404 500 arrow-leftarrow-rightattachbutton-agriculturebutton-businessbutton-interestcalendarcaretclockcommentscrossdew-point external-linkfacebook-footerfacebookfollow hearthumidity linkedin-footerlinkedinmenupagination-leftpagination-right pin-outlinepinrainfall replysearchsharesoil ticktwitter-footertwitterupload weather-clearweather-cloudyweather-drizzleweather-fogweather-hailweather-overcastweather-partly-cloudyweather-rainweather-snowweather-thunderstormweather-windywind

Agribusiness projects at risk following decision on Indigenous Land Agreements

The validity of potentially hundreds of agribusiness deals involving Indigenous Land Use Agreements (ILUA) may be called into question following the Full Court of the Federal Court's recent decision of McGlade v Native Title Registrar.

The McGlade decision revealed that a number of ILUAs registered over the past six years may be invalid agreements.  As a result, many land use approvals granted on the basis of those ILUAs may also be invalid.

Indigenous Land Use Agreements

Many agribusiness projects, especially those requiring infrastructure or development approvals, are made possible through the negotiation and registration of an ILUA.  Among other things, ILUAs allow for the recognition or surrender of native title rights and the granting of other rights, such as mining, petroleum or development rights in relation to an area of land or waters.

ILUAs, once registered, operate as if they were binding contracts among the parties to the agreement.  However, unless validly registered, ILUAs are not binding on the parties and may not necessarily recognise or surrender native title rights by operation of law.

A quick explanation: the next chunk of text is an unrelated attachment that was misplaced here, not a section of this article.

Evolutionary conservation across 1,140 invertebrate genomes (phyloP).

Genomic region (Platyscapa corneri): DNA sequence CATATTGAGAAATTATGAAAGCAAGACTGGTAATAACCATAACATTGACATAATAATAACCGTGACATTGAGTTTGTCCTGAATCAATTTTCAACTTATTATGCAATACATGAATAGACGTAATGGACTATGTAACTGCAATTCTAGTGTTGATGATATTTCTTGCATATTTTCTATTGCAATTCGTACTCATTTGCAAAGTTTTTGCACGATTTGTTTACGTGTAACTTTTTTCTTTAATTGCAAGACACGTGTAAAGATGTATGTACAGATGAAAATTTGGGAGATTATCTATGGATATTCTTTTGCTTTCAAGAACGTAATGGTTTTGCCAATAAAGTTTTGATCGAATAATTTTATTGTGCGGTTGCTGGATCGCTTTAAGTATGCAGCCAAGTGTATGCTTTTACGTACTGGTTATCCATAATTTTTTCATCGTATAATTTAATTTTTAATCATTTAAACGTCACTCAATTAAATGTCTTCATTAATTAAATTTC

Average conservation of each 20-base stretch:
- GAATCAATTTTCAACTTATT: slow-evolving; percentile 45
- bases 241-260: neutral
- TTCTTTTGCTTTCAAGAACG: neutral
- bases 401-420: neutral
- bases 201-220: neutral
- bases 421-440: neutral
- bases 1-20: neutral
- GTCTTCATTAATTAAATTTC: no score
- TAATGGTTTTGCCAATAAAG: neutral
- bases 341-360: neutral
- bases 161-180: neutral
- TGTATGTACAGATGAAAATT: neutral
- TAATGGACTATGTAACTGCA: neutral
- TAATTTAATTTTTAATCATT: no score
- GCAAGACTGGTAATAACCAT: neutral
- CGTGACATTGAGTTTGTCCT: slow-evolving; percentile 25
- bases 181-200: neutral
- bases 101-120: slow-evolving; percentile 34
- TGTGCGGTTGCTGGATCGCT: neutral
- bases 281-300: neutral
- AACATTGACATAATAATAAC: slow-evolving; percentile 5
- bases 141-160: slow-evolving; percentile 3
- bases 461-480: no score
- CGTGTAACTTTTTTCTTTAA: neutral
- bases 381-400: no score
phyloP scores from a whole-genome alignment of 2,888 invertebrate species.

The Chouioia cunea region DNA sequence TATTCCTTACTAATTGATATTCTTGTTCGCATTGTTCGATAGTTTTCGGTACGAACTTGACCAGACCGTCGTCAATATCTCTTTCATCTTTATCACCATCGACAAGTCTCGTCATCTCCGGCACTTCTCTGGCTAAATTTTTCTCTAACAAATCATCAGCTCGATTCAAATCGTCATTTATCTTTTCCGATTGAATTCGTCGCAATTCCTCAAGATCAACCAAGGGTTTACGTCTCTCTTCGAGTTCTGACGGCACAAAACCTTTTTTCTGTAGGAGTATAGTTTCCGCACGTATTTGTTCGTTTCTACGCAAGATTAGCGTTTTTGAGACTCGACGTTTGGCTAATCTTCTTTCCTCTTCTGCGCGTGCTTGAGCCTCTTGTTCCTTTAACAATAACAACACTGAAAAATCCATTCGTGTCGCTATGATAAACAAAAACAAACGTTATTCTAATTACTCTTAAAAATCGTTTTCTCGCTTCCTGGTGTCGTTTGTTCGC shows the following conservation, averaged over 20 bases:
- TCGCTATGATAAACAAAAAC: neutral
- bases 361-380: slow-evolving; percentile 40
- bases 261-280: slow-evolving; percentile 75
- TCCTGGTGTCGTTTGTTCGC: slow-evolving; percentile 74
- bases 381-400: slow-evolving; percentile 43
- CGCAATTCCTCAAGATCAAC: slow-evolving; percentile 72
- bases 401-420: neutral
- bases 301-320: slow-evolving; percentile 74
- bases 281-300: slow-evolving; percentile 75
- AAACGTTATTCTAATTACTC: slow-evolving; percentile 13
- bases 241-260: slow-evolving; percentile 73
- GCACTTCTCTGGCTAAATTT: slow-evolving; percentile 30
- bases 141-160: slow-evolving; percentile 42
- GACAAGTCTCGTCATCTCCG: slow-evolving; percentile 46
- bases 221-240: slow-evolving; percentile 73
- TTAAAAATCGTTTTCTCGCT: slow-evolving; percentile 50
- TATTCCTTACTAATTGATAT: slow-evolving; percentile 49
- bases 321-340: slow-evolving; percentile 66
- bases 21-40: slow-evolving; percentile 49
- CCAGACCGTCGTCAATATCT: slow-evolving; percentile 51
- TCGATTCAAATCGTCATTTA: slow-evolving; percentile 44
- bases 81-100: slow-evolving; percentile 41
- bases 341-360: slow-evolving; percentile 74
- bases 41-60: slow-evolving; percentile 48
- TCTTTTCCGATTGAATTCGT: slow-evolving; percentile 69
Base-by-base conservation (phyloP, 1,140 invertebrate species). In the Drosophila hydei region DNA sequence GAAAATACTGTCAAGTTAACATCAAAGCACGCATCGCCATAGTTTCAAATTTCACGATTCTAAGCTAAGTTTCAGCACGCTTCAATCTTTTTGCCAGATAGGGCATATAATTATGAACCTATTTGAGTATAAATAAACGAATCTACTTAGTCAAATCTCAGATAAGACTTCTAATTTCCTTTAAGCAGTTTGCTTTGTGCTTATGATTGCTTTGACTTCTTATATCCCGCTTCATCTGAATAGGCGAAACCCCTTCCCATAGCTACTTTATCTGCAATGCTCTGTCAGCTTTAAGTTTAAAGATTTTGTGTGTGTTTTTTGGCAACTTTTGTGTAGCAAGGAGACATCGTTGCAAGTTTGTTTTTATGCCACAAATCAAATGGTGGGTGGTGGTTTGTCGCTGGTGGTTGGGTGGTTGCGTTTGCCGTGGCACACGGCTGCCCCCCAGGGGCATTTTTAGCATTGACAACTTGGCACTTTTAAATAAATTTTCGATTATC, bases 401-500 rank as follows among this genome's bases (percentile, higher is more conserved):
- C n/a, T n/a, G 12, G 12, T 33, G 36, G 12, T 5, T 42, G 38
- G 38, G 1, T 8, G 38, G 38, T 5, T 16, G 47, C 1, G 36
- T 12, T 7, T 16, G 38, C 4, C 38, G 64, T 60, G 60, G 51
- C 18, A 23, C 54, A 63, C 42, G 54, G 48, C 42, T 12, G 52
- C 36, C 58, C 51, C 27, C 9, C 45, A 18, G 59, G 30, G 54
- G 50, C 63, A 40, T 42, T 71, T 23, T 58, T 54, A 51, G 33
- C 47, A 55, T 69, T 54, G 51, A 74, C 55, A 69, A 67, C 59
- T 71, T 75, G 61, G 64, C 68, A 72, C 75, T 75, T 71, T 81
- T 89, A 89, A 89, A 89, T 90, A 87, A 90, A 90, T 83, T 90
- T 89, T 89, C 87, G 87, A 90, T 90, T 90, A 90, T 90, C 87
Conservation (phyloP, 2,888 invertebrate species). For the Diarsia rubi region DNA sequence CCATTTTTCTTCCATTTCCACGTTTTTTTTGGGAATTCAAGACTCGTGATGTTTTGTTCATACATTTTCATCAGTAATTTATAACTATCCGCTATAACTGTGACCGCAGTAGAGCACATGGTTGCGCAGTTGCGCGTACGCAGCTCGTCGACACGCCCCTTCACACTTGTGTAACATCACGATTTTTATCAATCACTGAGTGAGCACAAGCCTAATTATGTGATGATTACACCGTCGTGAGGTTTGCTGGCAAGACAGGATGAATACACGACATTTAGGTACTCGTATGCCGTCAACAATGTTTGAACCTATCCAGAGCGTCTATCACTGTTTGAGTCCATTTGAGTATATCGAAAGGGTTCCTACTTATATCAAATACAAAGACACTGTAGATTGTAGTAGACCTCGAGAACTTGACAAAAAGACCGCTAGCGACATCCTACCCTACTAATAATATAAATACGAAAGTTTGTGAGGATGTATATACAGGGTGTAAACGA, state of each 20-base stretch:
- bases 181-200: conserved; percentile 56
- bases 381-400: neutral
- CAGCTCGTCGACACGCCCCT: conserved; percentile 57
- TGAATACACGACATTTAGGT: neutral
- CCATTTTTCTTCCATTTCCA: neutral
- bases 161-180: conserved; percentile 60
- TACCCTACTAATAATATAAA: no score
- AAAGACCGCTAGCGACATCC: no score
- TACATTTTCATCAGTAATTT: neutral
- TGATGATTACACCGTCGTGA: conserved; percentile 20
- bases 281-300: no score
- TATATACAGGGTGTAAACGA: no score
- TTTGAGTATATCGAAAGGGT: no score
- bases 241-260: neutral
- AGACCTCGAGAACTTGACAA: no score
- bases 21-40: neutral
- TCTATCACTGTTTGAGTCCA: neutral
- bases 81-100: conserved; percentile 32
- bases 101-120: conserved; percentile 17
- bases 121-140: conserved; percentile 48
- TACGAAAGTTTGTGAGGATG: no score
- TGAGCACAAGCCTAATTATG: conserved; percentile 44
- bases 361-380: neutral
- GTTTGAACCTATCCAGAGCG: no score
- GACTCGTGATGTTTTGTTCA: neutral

The decision

In McGlade, the Court found that, before an ILUA can be validly registered, the Native Title Act requires all individuals comprising a registered native title claimant for the relevant area of land or waters to sign the agreement.  This will be problematic.

Prior to McGlade it was thought that the Native Title Act only required one or more individuals comprising a registered native title claimant for the relevant area of land or waters to sign an ILUA before it could be registered.

As a result of the McGlade decision, a number of ILUAs entered into over the past several years may be invalid due to not being signed by each of the individuals comprising a registered native title claimant that was a party to the agreement.

What next?

The Federal Government has stated it is considering amending the Native Title Act to retrospectively validate any ILUAs affected by the McGlade decision.

Agribusinesses that have (or are dealing with entities that have) obtained land use approvals on the basis of an ILUA should enquire into the validity of that ILUA.

MinterEllison is a full service independent law firm which has extensive experience in advising stakeholders operating at every level in the food and agriculture industries (including foreign, private or state owned entities, domestic primary producers, manufacturers and distributors) on all aspects of their business.

MinterEllison has strong agribusiness credentials, read more about our clients here and what we can do for you here.
 
Authors: Andrew Gill (Partner) and Anna Crowley (Lawyer) at MinterEllison, Canberra.

  • Tags

0 Responses

Blog

Older and bolder: reinventing yourself at any age

Regional Voices talks to Dave Walker about the various changes to his career and his first attempt a...

17 October 2017 - Regional Voices

  • 0
  • 0
  • 0
Introducing an instant pick-me-up: Bloombox Co

News

Introducing an instant pick-me-up: Bloombox Co

17 October 2017 - AustralianFarmers

  • 0
  • 0
  • 0

Forum

Interview with David Westbrook

05 October 2017 - Unknown

  • 0
  • 0